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Empty shell transformed

by
01 October 2010, at 1:00am

visits a recently opened branch practice in Somerset

OPENING any premises will always involve some element of risk for any business.

But Tom Gliddon and his colleagues in the West Lodge veterinary clinic in Minehead were on pretty safe ground when they opened a new branch clinic at Williton in February of this year. That is because Tom grew up on a farm in the village and many members of his extended family still live and work within the parish boundary. 

Williton lies about nine miles to the south-east of the Somerset seaside resort and its residents had been without a local supplier of veterinary services after another practice closed its branch in the village in March 2009.

So when Tom and his partners, Philip Browne and Simon White, spotted a suitable vacant building they saw an opportunity to provide an easily accessible service for pet owners in the neighbourhood and out as far as Bridgwater, about 12 miles further east.

White Lodge is a traditional mixed practice with about 45% of practice turnover in the small animal area, 40% equine and a farm animal workload that has actually grown over recent years as neighbouring practices have vacated the field. 

The practice has a history dating back to the 1950s but its current incarnation began in 1994 when the business moved its main premises to a light industry estate on the east side of Minehead. 

At that time it was still unusual for a veterinary business to choose to base itself in an industrial unit but the decision was clearly a sensible one as the practice has grown from three to seven vets. So the partners had no doubts about basing the new branch premises in two empty units on the Roughmoor trading estate in Williton. The attractions of plentiful parking spaces and a highly visible setting in a busy thoroughfare outweighed any advantages of moving to a more photogenic building. 

Specialist company

Having found the right spot, the partners handed over responsibility for designing and managing the conversion work to a specialist veterinary property company, Vetbuild Solutions, set up two years ago by Derek King, formerly chief executive of a Wiltshire referral practice.

He maintains that his experience of managing a veterinary practice gives him a better understanding of the practical requirements of a small animal clinic and the legislative framework governing their function than a general building firm.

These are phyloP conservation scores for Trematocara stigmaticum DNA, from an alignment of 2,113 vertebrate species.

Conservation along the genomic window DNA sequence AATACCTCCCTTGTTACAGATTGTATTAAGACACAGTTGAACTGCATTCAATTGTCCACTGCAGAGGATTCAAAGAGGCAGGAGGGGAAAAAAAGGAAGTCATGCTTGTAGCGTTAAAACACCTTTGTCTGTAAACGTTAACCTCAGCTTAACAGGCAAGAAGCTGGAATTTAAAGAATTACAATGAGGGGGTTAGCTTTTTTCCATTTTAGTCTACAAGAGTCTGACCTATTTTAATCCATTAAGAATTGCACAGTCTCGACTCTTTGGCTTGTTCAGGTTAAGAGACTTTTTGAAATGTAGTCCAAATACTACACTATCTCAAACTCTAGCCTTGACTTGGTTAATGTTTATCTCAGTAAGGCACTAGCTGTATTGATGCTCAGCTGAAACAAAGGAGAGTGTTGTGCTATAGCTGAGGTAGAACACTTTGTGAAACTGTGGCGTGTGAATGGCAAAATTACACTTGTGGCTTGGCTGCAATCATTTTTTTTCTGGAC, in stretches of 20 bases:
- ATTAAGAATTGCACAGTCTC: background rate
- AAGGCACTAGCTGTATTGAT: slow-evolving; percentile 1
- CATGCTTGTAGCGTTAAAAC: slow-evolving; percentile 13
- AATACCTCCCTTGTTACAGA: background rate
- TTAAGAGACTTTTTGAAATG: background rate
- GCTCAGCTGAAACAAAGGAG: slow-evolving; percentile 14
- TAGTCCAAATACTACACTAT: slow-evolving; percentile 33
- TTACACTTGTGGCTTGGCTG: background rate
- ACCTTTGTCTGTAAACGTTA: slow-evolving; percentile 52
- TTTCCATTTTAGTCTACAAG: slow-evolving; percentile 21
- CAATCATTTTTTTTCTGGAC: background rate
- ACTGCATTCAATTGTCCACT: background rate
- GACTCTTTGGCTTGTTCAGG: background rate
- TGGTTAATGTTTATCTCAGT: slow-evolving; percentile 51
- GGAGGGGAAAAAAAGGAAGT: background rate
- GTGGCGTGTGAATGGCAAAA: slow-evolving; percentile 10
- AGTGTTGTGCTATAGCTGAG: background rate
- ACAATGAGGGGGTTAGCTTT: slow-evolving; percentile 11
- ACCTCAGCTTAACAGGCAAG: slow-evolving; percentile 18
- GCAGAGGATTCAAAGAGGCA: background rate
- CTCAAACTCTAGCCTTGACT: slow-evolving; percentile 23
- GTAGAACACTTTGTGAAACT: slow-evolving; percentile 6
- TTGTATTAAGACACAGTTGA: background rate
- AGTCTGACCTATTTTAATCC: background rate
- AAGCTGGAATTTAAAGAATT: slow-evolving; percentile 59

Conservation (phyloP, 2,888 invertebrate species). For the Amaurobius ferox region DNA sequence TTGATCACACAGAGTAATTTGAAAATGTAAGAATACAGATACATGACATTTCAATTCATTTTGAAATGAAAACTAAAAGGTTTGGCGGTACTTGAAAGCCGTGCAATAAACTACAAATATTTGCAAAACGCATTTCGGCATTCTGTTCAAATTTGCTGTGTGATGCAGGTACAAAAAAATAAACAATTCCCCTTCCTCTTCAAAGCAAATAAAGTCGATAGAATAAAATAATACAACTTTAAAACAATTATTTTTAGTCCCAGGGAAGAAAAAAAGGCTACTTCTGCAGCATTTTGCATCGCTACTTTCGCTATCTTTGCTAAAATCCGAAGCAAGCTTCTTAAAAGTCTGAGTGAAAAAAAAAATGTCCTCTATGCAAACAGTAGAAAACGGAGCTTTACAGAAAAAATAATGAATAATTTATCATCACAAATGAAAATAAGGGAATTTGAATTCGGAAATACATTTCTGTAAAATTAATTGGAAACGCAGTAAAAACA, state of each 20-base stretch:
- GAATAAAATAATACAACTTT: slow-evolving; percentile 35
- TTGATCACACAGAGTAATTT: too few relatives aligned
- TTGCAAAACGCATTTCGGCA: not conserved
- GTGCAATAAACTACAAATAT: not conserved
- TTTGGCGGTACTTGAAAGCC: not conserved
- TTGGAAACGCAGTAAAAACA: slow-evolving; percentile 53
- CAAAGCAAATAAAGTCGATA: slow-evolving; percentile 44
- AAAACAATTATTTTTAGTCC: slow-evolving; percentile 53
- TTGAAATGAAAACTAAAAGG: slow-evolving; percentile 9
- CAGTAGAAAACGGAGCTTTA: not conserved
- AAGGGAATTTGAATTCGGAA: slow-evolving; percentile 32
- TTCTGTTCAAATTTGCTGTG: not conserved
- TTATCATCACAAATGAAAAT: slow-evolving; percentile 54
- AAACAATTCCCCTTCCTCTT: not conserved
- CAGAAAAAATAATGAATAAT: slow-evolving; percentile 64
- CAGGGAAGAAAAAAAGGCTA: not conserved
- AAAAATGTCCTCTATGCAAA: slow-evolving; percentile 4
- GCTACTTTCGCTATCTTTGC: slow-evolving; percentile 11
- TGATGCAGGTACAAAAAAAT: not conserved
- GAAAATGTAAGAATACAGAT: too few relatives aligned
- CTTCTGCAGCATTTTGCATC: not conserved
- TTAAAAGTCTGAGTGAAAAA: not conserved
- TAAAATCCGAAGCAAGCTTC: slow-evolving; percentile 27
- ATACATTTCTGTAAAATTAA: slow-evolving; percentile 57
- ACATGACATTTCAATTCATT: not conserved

The firm’s designer produced a set of plans for a clinic with one consulting room, a small prep room and operating theatre and separate waiting and kennelling areas for canine and feline patients.

The idea was to have the unit run by one vet with a nurse and receptionist. Routine operations such as spays and minor wound repair would be handled in-house but more complex procedures would be referred on to the main site where there is the high-end digital radiography, ultrasound, endoscopy and laser surgery equipment, etc., that is increasingly becoming part of mainstream veterinary practice.

A planning application was submitted in September 2009 and by December the project was ready to go ahead.

As the site was effectively an empty shell the conversion work was straightforward and was completed on schedule in early February.

Not even the unusually fierce winter conditions at that time managed to disrupt the work. “We only lost one day when the snow was too deep for the builders to get through. They managed to finish the job on time and within budget and so we were very pleased,” Tom recalls.

Since then, Vetbuild Solutions has gone on to manage a number of other projects for practices around the country and has even been hired as an adviser on a project to construct a new feline-only clinic serving the expatriate community in Abu Dhabi. 

“I think the secret of our success has been that we understand issues like the health and safety rules affecting veterinary businesses and the criteria for registering premises with the RCVS practice standards scheme.

“A general building firm would have to get that information off the senior clinicians in the practice. But because we know the territory, the clinicians can get on with doing what they do best and leave the rest to us,” Derek King explains.